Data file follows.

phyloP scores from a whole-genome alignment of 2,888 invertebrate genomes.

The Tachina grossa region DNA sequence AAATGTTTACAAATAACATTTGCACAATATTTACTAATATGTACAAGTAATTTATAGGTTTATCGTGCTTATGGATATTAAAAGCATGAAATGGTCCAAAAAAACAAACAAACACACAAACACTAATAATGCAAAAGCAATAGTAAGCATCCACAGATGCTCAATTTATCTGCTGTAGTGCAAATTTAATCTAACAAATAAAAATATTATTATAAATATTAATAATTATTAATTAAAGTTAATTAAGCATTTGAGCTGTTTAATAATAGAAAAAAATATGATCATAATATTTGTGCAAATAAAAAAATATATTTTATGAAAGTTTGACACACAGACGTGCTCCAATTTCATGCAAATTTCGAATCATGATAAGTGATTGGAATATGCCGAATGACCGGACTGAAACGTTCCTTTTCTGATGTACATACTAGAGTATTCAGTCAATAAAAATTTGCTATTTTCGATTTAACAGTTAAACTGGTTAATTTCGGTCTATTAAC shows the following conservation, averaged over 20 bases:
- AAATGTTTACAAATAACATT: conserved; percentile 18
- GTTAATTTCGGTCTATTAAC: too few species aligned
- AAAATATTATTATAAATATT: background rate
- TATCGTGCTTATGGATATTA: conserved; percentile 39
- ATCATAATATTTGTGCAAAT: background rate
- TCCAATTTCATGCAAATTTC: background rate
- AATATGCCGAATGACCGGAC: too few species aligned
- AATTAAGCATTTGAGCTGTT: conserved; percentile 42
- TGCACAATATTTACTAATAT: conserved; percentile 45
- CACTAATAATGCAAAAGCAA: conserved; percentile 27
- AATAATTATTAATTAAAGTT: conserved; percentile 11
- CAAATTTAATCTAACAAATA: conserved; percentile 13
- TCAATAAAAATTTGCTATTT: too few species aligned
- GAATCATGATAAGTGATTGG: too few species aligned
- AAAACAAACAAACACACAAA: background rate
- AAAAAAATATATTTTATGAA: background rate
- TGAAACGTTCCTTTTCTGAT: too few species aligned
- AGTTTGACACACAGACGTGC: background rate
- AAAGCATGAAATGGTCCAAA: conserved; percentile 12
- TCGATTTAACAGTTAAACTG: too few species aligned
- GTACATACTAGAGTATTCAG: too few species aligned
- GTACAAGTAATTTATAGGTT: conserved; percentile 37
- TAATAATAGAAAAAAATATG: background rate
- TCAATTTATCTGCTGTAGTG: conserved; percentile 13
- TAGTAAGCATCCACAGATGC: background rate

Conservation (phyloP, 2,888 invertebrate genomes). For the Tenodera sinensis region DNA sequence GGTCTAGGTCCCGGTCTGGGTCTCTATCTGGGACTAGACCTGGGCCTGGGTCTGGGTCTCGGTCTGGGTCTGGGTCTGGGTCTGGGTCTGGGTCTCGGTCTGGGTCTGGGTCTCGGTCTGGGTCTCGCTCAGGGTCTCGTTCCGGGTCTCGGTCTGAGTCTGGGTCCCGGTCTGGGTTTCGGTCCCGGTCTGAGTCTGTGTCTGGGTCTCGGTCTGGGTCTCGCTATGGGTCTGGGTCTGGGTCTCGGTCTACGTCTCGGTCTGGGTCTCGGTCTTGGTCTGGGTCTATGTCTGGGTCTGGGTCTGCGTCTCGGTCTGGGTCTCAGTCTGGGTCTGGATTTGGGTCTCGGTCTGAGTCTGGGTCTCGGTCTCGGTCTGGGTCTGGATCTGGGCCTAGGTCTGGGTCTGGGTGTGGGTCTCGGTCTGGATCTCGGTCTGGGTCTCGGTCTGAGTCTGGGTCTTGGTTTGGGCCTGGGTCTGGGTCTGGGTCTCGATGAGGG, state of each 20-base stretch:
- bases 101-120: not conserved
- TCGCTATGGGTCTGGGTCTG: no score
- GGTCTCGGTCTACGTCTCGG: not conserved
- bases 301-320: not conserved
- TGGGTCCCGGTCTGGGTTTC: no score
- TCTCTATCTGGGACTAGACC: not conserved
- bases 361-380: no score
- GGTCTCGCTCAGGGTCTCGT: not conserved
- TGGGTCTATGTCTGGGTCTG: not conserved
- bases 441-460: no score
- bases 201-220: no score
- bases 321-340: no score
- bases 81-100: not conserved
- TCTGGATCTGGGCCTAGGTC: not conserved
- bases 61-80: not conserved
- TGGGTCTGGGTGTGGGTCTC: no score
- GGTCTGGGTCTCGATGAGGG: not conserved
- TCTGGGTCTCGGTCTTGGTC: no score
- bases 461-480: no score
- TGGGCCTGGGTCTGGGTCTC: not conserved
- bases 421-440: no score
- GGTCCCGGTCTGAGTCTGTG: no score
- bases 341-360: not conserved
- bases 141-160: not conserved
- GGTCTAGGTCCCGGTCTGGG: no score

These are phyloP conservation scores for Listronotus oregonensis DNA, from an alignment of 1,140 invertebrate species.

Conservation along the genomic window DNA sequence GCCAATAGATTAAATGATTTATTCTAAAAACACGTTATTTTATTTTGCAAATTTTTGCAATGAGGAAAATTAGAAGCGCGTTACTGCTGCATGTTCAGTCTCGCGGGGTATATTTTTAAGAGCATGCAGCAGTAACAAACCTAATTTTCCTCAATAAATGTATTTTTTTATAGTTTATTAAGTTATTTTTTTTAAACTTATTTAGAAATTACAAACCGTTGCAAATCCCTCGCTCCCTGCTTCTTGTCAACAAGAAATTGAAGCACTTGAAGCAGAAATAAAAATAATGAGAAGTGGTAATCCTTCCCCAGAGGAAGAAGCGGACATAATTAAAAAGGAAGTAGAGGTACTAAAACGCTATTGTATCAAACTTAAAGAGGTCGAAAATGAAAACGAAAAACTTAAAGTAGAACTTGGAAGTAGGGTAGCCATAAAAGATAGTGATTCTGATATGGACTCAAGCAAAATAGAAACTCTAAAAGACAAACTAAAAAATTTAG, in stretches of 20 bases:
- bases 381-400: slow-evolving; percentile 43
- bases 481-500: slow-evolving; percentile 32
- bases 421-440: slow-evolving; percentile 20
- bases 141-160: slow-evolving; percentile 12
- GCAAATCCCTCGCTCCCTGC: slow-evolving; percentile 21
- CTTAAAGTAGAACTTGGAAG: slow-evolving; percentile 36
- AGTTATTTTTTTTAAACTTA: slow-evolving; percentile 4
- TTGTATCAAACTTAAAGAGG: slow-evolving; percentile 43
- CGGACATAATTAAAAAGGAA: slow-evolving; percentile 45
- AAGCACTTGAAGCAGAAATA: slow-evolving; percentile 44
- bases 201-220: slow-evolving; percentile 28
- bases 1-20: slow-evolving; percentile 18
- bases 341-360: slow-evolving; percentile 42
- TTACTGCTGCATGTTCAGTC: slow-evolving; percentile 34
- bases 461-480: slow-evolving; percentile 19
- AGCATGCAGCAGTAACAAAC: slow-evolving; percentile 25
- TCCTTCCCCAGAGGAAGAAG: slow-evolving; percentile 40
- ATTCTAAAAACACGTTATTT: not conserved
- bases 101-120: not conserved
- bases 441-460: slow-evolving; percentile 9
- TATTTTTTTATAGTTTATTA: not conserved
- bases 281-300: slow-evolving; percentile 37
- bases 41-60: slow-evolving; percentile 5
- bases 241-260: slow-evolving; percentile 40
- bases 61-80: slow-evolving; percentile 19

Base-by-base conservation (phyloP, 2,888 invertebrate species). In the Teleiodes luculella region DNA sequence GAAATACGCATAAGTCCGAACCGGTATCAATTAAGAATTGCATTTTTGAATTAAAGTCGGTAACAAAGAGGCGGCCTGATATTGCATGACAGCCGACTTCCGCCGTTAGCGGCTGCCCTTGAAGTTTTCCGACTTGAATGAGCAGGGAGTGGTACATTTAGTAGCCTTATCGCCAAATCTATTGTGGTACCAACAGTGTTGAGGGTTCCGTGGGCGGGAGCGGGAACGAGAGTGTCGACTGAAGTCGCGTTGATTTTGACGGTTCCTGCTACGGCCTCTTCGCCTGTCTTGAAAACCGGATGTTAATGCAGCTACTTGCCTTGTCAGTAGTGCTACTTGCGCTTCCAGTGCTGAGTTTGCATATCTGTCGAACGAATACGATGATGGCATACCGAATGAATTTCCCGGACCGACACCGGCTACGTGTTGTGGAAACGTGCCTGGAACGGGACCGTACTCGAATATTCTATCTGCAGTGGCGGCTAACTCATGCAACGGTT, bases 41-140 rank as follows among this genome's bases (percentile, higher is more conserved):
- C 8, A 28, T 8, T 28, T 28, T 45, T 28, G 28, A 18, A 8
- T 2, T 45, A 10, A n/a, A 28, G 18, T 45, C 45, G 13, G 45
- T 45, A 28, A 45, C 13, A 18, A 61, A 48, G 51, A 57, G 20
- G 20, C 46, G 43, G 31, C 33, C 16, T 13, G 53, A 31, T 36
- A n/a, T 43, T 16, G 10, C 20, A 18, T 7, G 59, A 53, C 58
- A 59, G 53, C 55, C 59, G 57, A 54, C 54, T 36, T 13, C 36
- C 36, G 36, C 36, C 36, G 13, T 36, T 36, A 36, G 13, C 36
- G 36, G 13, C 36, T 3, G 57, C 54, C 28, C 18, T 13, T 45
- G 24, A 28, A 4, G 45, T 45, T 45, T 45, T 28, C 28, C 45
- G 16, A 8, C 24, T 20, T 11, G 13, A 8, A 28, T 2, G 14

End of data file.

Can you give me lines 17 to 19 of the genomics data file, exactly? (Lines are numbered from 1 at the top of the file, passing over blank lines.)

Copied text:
- AAAACAAACAAACACACAAA: background rate
- AAAAAAATATATTTTATGAA: background rate
- TGAAACGTTCCTTTTCTGAT: too few species aligned